Two years ago, the Seattle Space Needle approached Hemispheres about a possible assignment. The nature of that project we must keep confidential. But, during the course of our proposal development we spoke with a number of people who provided their own ideas about the Space Needle. These people included three of Seattle’s leading bartenders (at Sambar, Hazelwood, and ZigZag), a native Seattleite who had been on an illicit trip to the top of the Space Needle, and a member of Toronto’s Temperance Society.
After hearing all of their inspirational and creative ideas, we decided to create an additional element for our proposal. When we submitted our traditional research proposal to the Space Needle we also shared this story with them. We are not sure what came of our ideas, but we would love to see this happen.
It’s yet another rainy February afternoon in Seattle. At least it’s Friday you think as you check your text messages. It’s from a woman you have just started seeing. She is back early from a trip that was going to last through the weekend. Her plane has just landed and she will drop by your office soon.
Everything has been going well between the two of you and you want to make it a splendid evening without seeming over-eager. You want to go somewhere intimate and secluded but with some excitement.
With her at your side, you drive the short five minutes from downtown to Seattle Center. You pull up to the valet just below the Space Needle. “Where are we going?” she asks with some surprise. The valet opens her door and then yours and greets you by name.
You walk up to the elevator, passing the front desk and ticket line.
“Not the Space Needle and all the tourists?” she asks.
“Just wait, it’s not what you expect,” you reply.
She gives you a puzzled look as you pull out an emerald green metallic card from your wallet and flash it at the woman operating the elevator.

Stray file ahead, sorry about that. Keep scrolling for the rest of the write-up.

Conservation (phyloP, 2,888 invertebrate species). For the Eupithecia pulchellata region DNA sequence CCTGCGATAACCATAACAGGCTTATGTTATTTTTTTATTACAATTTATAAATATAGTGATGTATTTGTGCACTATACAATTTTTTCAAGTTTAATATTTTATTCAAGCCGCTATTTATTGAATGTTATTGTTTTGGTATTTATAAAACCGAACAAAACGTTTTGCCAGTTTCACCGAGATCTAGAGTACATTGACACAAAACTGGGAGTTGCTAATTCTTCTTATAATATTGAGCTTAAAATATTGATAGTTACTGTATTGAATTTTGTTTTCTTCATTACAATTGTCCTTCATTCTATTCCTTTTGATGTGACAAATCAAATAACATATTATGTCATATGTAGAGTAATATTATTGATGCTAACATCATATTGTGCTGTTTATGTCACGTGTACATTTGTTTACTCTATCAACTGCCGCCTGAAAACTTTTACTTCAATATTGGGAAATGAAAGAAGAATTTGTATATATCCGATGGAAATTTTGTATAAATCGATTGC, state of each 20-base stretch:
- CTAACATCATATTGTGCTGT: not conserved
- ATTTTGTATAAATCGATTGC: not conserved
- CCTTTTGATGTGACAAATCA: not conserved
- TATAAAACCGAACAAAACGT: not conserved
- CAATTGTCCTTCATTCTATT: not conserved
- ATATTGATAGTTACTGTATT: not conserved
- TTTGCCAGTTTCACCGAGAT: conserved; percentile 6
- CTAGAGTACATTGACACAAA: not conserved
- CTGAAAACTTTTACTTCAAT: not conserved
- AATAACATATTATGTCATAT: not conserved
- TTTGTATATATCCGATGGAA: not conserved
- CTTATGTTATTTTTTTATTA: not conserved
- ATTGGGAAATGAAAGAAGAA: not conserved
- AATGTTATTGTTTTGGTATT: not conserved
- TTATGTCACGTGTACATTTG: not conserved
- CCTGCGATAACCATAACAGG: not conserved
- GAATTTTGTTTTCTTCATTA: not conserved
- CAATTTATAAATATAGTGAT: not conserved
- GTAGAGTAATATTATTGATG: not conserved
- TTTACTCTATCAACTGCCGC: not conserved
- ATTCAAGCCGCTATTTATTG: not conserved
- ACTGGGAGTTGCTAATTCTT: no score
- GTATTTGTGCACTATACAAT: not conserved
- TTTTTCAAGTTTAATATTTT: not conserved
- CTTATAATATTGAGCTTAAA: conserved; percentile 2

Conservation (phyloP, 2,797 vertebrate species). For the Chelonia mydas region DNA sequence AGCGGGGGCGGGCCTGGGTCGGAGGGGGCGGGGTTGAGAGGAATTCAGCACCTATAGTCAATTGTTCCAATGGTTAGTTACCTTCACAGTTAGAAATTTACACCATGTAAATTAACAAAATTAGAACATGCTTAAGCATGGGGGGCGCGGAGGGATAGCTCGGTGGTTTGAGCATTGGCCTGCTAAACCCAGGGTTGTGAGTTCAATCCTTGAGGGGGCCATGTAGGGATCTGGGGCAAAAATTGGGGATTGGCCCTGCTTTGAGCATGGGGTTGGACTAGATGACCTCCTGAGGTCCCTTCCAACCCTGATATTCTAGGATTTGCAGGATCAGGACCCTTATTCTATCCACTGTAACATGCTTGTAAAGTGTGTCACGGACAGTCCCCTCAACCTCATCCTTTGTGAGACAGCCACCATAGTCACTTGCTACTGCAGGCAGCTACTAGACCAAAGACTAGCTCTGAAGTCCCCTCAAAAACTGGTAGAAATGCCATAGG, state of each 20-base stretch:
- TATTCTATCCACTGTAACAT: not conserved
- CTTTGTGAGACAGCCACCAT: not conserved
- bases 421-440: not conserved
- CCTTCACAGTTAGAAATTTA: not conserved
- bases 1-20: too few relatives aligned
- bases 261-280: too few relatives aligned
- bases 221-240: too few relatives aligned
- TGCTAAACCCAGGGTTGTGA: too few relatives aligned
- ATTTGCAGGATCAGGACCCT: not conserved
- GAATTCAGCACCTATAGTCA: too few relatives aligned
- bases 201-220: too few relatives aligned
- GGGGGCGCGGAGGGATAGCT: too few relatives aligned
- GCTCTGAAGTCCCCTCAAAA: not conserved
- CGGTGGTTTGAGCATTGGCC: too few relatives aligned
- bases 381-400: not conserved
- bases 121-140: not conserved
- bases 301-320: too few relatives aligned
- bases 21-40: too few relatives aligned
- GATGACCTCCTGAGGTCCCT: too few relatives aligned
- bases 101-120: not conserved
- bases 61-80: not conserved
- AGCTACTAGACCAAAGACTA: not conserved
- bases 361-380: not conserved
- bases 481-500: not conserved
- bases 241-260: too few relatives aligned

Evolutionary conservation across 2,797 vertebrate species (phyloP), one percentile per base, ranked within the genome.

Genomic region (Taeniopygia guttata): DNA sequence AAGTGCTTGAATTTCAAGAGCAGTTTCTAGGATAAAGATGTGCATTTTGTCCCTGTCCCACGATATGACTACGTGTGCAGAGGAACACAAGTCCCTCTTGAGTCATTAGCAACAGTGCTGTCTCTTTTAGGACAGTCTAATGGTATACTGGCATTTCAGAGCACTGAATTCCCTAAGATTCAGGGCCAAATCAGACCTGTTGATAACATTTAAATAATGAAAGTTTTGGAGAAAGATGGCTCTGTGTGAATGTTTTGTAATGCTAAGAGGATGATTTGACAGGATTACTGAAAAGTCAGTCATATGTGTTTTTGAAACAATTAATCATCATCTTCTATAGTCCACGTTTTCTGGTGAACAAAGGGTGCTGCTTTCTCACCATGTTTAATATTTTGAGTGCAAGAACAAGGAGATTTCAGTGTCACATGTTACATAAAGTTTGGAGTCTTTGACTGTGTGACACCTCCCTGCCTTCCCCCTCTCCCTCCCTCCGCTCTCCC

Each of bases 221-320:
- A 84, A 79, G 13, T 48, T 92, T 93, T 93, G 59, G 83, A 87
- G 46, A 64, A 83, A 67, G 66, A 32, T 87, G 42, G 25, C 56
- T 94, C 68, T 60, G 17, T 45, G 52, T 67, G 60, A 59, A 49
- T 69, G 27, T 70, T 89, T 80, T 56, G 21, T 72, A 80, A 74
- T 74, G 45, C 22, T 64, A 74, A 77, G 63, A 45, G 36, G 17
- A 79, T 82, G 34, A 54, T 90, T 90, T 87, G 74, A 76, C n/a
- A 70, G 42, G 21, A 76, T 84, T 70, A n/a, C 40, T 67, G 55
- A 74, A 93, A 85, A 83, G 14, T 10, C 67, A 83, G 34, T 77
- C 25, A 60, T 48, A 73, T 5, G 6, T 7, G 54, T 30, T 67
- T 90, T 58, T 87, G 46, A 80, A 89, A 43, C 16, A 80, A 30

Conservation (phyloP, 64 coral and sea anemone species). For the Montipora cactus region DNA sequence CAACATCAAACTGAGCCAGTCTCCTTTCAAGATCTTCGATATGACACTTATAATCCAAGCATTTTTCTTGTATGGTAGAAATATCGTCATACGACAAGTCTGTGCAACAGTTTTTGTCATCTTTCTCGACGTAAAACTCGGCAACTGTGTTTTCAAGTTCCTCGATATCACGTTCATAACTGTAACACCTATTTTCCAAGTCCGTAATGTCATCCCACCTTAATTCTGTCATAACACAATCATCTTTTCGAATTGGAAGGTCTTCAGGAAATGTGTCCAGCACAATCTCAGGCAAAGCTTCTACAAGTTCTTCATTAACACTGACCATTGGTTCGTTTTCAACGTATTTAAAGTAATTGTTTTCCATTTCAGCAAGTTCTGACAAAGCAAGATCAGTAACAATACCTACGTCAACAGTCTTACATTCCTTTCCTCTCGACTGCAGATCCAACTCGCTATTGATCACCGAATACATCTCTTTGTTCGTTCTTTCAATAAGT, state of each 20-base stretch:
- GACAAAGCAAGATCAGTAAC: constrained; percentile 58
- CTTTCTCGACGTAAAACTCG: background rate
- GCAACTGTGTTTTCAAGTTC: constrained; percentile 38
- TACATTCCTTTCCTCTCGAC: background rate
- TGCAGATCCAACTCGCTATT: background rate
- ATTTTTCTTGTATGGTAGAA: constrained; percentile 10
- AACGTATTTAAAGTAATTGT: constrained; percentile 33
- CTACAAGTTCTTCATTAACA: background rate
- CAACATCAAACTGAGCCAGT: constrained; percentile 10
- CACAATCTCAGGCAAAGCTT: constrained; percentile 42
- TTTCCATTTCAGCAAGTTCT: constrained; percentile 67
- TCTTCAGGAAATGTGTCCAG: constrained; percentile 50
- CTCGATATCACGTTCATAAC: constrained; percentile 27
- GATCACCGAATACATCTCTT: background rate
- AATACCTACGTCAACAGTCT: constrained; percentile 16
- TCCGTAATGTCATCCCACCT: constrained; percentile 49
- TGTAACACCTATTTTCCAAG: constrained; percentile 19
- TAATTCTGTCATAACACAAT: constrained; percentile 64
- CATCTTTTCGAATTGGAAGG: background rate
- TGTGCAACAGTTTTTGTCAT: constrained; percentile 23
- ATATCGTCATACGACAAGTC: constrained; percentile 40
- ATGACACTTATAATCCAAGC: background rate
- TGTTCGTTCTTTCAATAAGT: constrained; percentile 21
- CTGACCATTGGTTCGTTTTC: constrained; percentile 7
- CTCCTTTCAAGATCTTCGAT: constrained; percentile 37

“Head right up,” she says.
The two of you ride up the elevator looking over a foggy Seattle. Lights slip through the filtered sky. You walk out of the elevator with some conventioneers. They turn to the right following the sign to the Sky City restaurant.
You and your date turn to the left and head down a stark hallway. You come to an industrial looking door with a simple sign that reads “Elevator Room.”
You swipe your emerald green card over a small red light to the right of the door. When you do, you hear a soft click near the door lever. You turn it and let her in.
Soft pale-orange light glows from a row of exposed light bulbs. She quickly scans the room, with a startled yet pleased look. There is a long wooden bar with brass fixtures. The room is small but crowded with people talking, laughing, drinking.
You walk up to one of the few small tables in the room near the window. There is an unexpected contradiction between the coziness of the room and the expansive view of Seattle outside the long row of large porthole windows. It suggests the feeling of floating over the city in some historic airship. As you think about this, you notice that the style of the room is a bit industrial with nods to times past mixed with a future that never happened.
A waitress slides you the menu with an inviting assortment of cocktails, champagnes, wines, and exotic beers. Many feature local ingredients and spirits. The prices are stiff but so are the drinks.
“How did you find this place?” she asks, somewhat bewildered.
“I heard about it from one of the bartenders. He normally works at a place near my house but serves up here about once a month. He gave me the membership card, but most people who live in Washington pay $206 a year. If you are from somewhere else, you are only allowed in with a guest or for a steeper membership fee.”
You order one drink and then another. You settle in and decide to look at the food menu. It is not elaborate but authentic. The prices are higher than the land-based bars 500 feet below, but it is much more reasonable than a place like Canlis. The atmosphere, ingredients, and vibe of the patrons make this a place you want to stick around for the rest of your evening.
Your conversation is only interrupted by the occasional moments to eat, sip your beverages, and glance outside. As the night lingers on, more clouds coat the sky.
White speckles begin to drift downwards.
“It’s snowing,” she smiles. You both watch the white flecks dance across the sky as you enjoy your last drink.
– The Elevator Room at the Space Needle